The exemplary cigarette model 300 preferably includes a sensor 340, which can be used to sense the position and motion of the model 300, as well as air flow direction and force within the model 300. For example, if a cigarette model 300 is placed in a smoker's mouth, the sensor 340 can be used to sense the position of the cigarette model 300, as well as the path of movement by which the smoker moved the cigarette model 300 and transmit signals indicative of same to a monitor.

Additionally, the sensor 340 can be adapted to detect air flow and force of air passing through the lumen of the cigarette model 300 to determine whether a smoker has drawn on the cigarette model 300 and with how much force (how deeply). A flow sensor, such as disclosed in U.S. Pat. No. 5,692,525, which is incorporated herein in its entirety, may be used to execute this draw-sensing function.

An exemplary sensor 340 that can be used in this embodiment of the system 200, preferably includes a transmitter by which data from the sensor can be transmitted to a computer 500 within the system 200. For instance, one or more sensors can be used to detect movement of the model 300 and a draw on the model 300 by a smoker. Exemplary sensors can be provided by Virtual Realities, Inc. of Galveston, Tex.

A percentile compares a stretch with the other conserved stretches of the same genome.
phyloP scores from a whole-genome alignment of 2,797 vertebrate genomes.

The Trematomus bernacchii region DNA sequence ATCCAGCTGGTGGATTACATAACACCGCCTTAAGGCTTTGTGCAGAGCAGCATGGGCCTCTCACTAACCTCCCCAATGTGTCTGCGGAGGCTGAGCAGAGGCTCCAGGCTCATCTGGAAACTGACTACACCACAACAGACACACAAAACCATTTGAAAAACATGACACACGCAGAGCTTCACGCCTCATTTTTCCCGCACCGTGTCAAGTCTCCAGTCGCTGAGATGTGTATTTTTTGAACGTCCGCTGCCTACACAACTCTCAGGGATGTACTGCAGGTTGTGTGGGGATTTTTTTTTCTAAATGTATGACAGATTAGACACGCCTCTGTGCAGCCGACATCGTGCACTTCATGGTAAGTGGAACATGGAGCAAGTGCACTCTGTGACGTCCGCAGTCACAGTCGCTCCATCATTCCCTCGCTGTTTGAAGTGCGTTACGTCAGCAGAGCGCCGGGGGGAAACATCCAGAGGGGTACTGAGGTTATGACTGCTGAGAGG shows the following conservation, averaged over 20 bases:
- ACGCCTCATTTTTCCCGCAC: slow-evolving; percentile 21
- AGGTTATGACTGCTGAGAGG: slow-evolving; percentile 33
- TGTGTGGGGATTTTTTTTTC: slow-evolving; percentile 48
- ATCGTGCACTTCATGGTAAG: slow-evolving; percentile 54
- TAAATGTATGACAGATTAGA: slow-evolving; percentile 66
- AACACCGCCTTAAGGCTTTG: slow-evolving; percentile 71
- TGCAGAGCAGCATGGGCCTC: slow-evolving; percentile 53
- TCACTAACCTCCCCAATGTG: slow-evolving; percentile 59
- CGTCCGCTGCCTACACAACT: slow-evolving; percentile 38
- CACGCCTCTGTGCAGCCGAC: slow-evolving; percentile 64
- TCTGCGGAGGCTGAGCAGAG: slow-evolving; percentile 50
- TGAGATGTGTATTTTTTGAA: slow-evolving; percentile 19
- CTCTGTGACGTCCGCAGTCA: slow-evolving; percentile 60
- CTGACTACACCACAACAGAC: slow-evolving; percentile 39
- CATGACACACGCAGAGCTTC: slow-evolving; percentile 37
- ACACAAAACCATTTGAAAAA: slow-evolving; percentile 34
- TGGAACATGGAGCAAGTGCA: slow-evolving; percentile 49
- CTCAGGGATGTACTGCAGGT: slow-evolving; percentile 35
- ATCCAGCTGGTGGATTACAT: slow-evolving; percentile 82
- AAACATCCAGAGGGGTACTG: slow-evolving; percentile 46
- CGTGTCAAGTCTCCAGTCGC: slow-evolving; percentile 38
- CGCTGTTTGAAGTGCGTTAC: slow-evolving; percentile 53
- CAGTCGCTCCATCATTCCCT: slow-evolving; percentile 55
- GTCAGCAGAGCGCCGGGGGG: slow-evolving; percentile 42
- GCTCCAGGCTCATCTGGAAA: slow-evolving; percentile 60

It is noted that by providing a sensor 340 at a lit end of the cigarette model 300, as illustrated in FIG. 3, the movement of the lit end of the cigarette shaped model 300 can be closely monitored and tracked. It is noted that the use of a single sensor 340 positioned at the lit end is only one embodiment and that the sensor 340 can be embodied by more than one sensor that can be positioned within more than one portion of the cigarette model 300 as desired.